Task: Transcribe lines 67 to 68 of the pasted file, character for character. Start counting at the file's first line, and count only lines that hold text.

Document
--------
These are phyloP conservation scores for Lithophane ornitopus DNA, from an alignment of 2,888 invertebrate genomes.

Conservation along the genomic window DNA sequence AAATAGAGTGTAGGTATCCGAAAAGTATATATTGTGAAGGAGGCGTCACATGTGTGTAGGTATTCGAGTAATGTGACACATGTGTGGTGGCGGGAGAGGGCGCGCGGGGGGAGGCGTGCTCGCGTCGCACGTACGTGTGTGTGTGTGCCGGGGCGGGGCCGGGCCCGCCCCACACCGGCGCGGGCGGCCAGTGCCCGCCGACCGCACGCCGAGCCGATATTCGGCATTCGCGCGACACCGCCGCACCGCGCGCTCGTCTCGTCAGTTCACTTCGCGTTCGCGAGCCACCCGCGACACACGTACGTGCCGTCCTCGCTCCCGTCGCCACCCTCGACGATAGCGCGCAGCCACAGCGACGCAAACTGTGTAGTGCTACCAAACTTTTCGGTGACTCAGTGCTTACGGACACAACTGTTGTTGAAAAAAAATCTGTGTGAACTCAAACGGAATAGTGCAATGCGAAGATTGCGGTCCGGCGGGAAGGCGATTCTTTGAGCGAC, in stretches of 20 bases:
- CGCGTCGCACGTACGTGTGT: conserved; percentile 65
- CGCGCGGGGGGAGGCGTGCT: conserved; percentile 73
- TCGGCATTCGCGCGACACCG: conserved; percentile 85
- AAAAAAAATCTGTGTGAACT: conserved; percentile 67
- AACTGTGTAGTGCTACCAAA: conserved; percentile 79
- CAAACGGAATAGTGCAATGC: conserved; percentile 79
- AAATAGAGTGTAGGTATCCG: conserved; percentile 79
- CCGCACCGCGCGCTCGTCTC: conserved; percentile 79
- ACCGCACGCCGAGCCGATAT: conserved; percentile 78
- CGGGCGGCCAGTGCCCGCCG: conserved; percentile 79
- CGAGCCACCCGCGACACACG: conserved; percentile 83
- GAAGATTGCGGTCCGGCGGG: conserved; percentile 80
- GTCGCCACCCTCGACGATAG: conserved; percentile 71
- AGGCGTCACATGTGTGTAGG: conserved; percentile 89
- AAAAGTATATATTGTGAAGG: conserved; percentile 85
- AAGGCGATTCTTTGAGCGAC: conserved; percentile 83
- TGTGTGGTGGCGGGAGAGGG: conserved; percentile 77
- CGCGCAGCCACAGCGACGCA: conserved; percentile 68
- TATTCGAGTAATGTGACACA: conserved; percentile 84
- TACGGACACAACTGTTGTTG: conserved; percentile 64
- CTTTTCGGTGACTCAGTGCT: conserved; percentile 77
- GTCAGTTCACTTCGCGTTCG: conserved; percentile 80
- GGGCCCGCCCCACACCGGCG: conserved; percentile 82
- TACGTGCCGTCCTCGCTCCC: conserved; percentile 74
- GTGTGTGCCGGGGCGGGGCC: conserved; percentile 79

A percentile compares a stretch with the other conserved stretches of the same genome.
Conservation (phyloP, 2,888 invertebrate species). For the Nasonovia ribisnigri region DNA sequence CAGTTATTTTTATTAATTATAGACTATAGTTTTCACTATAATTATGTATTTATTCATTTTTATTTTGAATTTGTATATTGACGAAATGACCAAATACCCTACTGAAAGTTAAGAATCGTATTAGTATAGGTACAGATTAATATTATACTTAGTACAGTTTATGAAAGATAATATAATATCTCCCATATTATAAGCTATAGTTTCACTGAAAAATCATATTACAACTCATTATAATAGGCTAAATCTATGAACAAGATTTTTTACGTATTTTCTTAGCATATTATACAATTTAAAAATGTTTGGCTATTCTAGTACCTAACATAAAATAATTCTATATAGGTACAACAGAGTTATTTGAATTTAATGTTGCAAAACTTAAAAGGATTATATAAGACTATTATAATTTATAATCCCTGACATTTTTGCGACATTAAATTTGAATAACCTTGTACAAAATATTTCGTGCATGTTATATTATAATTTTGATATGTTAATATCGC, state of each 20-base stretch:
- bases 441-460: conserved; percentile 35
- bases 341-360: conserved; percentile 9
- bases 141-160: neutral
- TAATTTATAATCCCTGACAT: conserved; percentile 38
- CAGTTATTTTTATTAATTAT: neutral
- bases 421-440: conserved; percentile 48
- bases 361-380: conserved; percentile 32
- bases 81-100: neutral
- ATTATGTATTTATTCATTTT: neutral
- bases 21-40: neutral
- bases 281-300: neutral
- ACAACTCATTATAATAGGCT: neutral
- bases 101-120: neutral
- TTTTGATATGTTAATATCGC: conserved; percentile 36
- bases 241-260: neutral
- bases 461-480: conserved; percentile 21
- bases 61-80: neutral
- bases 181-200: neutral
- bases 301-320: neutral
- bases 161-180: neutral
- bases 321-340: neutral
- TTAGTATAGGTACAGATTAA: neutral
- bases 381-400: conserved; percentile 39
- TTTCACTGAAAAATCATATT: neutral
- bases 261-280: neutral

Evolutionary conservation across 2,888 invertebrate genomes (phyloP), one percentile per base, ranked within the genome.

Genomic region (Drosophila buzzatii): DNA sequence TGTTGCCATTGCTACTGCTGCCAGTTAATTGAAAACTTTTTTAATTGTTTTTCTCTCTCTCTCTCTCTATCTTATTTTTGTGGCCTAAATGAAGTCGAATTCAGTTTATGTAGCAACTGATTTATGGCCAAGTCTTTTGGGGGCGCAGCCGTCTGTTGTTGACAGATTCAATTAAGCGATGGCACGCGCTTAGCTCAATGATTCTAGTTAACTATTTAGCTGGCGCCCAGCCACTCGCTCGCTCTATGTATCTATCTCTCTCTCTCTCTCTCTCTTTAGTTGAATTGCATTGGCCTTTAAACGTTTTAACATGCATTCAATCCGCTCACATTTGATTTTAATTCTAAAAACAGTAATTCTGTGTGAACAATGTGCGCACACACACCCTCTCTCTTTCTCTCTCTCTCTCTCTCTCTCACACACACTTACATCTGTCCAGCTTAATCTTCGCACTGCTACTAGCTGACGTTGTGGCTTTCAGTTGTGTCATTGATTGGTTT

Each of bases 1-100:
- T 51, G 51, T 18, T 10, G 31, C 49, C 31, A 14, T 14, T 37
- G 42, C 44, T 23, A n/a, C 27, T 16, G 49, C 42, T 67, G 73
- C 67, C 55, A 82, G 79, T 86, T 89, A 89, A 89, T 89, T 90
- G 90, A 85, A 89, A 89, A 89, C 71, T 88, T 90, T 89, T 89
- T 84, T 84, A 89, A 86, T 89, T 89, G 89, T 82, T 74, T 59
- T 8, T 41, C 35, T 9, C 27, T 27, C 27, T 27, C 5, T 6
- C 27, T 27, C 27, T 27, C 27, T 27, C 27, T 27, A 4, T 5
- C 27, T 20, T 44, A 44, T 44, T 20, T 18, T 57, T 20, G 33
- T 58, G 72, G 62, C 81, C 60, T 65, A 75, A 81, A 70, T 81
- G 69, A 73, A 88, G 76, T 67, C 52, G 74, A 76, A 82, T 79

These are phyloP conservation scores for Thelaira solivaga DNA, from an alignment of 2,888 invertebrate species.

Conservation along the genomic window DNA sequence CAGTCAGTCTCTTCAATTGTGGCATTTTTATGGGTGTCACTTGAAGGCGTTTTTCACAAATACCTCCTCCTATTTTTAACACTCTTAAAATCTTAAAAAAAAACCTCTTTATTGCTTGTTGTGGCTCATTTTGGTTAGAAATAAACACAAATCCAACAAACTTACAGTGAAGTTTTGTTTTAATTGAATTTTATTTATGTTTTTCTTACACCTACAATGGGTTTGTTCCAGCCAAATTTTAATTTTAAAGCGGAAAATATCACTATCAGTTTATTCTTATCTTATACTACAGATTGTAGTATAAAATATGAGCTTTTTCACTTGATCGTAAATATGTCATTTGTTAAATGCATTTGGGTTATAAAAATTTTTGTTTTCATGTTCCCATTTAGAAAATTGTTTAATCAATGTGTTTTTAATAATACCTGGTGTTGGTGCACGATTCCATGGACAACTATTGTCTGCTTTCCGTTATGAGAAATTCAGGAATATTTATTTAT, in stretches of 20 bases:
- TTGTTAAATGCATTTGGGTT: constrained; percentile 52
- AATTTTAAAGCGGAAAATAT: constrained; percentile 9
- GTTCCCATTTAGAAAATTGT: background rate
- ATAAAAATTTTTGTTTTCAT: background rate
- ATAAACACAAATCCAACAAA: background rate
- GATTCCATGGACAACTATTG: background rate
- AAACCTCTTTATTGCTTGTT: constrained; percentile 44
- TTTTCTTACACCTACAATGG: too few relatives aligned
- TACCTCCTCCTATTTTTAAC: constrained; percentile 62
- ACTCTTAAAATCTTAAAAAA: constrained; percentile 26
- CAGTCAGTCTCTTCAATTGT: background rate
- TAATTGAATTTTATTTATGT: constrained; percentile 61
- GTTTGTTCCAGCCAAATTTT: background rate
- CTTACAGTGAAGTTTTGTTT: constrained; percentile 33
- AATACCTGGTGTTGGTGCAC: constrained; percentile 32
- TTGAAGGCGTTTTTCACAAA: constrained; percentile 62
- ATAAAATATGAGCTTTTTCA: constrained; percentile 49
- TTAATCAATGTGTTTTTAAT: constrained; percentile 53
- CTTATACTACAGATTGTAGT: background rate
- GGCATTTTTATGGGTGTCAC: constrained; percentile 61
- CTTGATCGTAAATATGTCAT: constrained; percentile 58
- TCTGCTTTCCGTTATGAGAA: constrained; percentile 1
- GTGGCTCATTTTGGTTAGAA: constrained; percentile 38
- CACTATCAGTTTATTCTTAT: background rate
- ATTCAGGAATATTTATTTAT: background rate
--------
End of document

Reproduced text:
- G 69, A 73, A 88, G 76, T 67, C 52, G 74, A 76, A 82, T 79

These are phyloP conservation scores for Thelaira solivaga DNA, from an alignment of 2,888 invertebrate species.